“I can’t wait to showcase my skills. Getting ready for the fight is the hardest part. The easy part is the fight itself. The one who worked the hardest will win, and no one works harder than me.”
Longacre has been married four years. His wife, Holley, “wants to fight MMA,” he says, “but I won’t let her. She knows a lot, but this is my job.”
Calanoc’s wife, Niccali, meantime, does fight MMA. “She started after meeting me,” Travis said. “Originally she wanted to box but her mother wouldn’t let her. But after we started dating, she started training and went from there. We have fought on same card before.
“With her doing a lot of the same things as I do, like going to the gym and dieting, it actually makes things a little easier for her to understand what’s going on with me. But watching her fight is very hard for me, more difficult than when I fight. We train together and have the same coaches.
“The Cyborgs made a name for themselves but we have no such aspirations. Our goal is to always try and win our next fight. In training, we try to beat the hell out of each other. It’s a different form of marriage counseling,” he added, jokingly.
Travis Calanoc, who turned pro in December 2004, will be making his first start since July 2008. The interruption in his career was due to military obligations.
“I put my MMA career on hold after 9-11 hit,” he said, “and enlisted in the Marines. After seeing what had happened, I wanted to give something back, get a piece of it. I volunteered three times to go to Iraq, but I think the only reason they didn’t send me was because I was an MMA instructor.
“So I went to Norway and Japan. I’ve done seven years and am currently stationed in a reserve unit in Broken Arrow, Okla.”
Calanoc, whose four MMA starts took place in Oklahoma, was introduced to the sport at an early age. “I started with the traditional martial arts, taekwondo and jiu-jitsu,” he said. “My dad was a body builder.”
This is a tough assignment for the comebacking Calanoc, but he’ll be prepared. “I am very excited about fighting on SHOWTIME. More people will see me than ever before. This is definitely the biggest fight of my career and I’m hoping to make a good show and give people what they want.
“I won’t be boring, that’s for sure. It is going to be a war. I prefer to stand and am very aggressive, but I feel I am well-rounded. I try and be as good as everything as I can be.
“I’m looking forward to fighting more consistently now that I have more time to train. Both my wife and I are going to give it our best the next five years and see where it takes us.”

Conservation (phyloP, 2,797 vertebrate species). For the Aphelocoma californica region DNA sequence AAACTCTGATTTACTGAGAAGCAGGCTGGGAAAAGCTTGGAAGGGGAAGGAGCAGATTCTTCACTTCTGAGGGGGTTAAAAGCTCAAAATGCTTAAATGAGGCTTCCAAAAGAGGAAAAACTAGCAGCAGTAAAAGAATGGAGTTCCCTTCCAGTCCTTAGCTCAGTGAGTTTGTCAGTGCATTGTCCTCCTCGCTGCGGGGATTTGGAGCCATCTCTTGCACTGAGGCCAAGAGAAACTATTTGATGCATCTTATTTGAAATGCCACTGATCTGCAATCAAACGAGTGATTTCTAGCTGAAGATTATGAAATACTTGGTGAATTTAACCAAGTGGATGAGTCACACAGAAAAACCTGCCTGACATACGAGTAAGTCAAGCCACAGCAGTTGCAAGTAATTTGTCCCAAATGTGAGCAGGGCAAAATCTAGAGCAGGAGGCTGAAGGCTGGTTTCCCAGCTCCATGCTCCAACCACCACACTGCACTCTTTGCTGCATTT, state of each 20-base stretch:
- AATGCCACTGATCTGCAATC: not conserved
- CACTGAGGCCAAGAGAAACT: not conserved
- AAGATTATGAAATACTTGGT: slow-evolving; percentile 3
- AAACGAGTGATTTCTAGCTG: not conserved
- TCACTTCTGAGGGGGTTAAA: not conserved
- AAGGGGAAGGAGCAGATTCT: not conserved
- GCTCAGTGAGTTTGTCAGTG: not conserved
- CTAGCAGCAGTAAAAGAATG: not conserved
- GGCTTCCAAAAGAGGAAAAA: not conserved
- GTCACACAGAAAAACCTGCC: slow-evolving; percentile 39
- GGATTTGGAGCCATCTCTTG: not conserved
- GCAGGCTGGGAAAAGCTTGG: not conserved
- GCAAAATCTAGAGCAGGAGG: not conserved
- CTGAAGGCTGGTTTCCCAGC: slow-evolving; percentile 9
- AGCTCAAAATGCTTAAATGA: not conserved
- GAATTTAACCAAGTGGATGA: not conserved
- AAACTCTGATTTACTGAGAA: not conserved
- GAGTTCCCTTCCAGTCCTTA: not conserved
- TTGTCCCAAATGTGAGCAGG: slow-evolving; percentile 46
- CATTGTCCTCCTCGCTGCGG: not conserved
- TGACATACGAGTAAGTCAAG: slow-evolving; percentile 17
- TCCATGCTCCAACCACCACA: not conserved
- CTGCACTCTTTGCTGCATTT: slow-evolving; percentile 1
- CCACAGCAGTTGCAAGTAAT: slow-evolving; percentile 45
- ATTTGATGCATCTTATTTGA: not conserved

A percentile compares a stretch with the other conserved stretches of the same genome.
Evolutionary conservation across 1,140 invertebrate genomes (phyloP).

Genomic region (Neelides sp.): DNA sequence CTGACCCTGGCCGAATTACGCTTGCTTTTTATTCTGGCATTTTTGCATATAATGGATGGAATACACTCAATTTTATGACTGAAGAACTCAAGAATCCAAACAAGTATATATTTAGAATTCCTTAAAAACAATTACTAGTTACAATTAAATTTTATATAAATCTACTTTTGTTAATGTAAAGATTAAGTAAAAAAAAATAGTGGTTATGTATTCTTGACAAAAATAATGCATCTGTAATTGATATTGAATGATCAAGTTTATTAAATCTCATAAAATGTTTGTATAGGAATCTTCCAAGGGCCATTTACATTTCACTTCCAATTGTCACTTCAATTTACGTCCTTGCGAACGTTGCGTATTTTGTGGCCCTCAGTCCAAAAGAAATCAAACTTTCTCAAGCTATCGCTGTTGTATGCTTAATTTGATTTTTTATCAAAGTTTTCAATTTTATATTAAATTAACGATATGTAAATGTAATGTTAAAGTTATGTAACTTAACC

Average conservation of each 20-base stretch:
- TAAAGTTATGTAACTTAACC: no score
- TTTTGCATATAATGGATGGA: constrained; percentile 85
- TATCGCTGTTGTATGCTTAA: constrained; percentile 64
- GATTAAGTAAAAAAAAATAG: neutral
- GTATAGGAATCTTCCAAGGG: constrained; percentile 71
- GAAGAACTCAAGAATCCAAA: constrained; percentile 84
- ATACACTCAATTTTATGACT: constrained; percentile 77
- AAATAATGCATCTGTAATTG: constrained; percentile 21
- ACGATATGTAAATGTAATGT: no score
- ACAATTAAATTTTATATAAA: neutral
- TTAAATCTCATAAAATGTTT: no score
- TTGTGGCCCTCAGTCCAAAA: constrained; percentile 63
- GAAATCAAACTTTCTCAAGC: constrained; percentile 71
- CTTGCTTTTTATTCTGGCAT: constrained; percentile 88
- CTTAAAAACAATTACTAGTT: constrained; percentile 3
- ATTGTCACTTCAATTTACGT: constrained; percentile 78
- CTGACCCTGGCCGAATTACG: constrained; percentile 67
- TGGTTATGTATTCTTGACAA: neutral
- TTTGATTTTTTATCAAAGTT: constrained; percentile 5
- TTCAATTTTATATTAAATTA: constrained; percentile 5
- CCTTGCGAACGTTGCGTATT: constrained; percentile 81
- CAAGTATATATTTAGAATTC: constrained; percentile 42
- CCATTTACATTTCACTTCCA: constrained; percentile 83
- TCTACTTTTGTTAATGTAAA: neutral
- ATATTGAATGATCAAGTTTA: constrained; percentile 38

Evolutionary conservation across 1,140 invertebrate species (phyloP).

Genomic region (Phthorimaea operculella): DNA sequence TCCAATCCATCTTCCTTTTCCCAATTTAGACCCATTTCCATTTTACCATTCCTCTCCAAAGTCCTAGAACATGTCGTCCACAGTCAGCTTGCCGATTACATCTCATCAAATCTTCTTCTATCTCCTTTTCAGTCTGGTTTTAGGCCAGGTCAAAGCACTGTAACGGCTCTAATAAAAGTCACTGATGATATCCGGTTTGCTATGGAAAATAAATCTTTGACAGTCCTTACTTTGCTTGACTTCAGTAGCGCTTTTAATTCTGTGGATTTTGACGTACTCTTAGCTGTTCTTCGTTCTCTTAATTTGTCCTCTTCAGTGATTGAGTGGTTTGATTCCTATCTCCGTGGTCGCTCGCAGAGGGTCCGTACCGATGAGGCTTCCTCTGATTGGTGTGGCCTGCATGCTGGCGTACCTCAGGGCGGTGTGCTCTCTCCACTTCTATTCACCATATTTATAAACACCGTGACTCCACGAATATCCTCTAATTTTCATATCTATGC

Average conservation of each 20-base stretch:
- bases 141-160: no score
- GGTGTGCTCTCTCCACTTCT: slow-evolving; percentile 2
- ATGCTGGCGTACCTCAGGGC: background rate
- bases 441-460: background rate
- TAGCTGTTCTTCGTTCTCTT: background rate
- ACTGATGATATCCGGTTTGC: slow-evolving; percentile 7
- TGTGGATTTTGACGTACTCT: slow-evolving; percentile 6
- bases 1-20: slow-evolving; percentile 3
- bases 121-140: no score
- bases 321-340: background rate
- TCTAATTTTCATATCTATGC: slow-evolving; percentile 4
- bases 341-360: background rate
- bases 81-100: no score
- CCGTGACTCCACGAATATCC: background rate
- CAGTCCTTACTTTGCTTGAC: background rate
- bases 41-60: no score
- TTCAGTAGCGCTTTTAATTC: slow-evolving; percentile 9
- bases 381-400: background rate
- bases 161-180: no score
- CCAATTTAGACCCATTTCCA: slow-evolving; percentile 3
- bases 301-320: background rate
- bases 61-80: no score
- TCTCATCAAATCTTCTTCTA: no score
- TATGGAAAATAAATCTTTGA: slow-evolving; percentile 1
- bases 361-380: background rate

Tickets for the STRIKEFORCE Challengers event, priced from $25, are on sale at SpiritBank Event Center box office, all Ticketmaster locations (800-745-3000), Ticketmaster online (www.ticketmaster.com), and STRIKEFORCE’s official website (www.strikeforce.com).
SpiritBank Event Center doors will open at 7:15 p.m. CT. The first preliminary bout will begin at 8 p.m.
In the main event on Sept. 25, American military hero Tim Kennedy (10-2) of Fayetteville, N.C., will face unbeaten Zak Cummings (10-0) of Springfield, Missouri in a middleweight (185 pounds) scrap.
In other SHOWTIME fights, K-1 legend and six-time world kickboxing champion, Ray “Sugarfoot” Sefo (1-0) of Las Vegas takes on Alabama-born Kevin “The Shaman” Jordan (11-7) in a heavyweight match, budding superstar and two-time All-American wrestler at the University of Missouri, Tyron “T-Wood” Woodley (5-0) of St. Louis, will face his sternest test to date when he meets former Tito Ortiz protégé, Zach “The Lisbon Outlaw” Light (4-8) of Huntington Beach, Calif., in a welterweight (170 pounds) fight and two-time United States Olympic wrestling team member and NCAA Division I national championship runner up Daniel Cormier will make his MMA debut against Gary Frazier.
World championship MMA promotion STRIKEFORCE will produce the event at SpiritBank Event Center along with eXtreme Fighting promoter and five-time world kickboxing champion Dale “Apollo” Cook.
STRIKEFORCE Challengers is a proving ground for up-and-coming MMA fighters. The series is designed to provide today’s top prospects with the opportunity to step-up their level of competition and demonstrate their ability in a nationally televised event.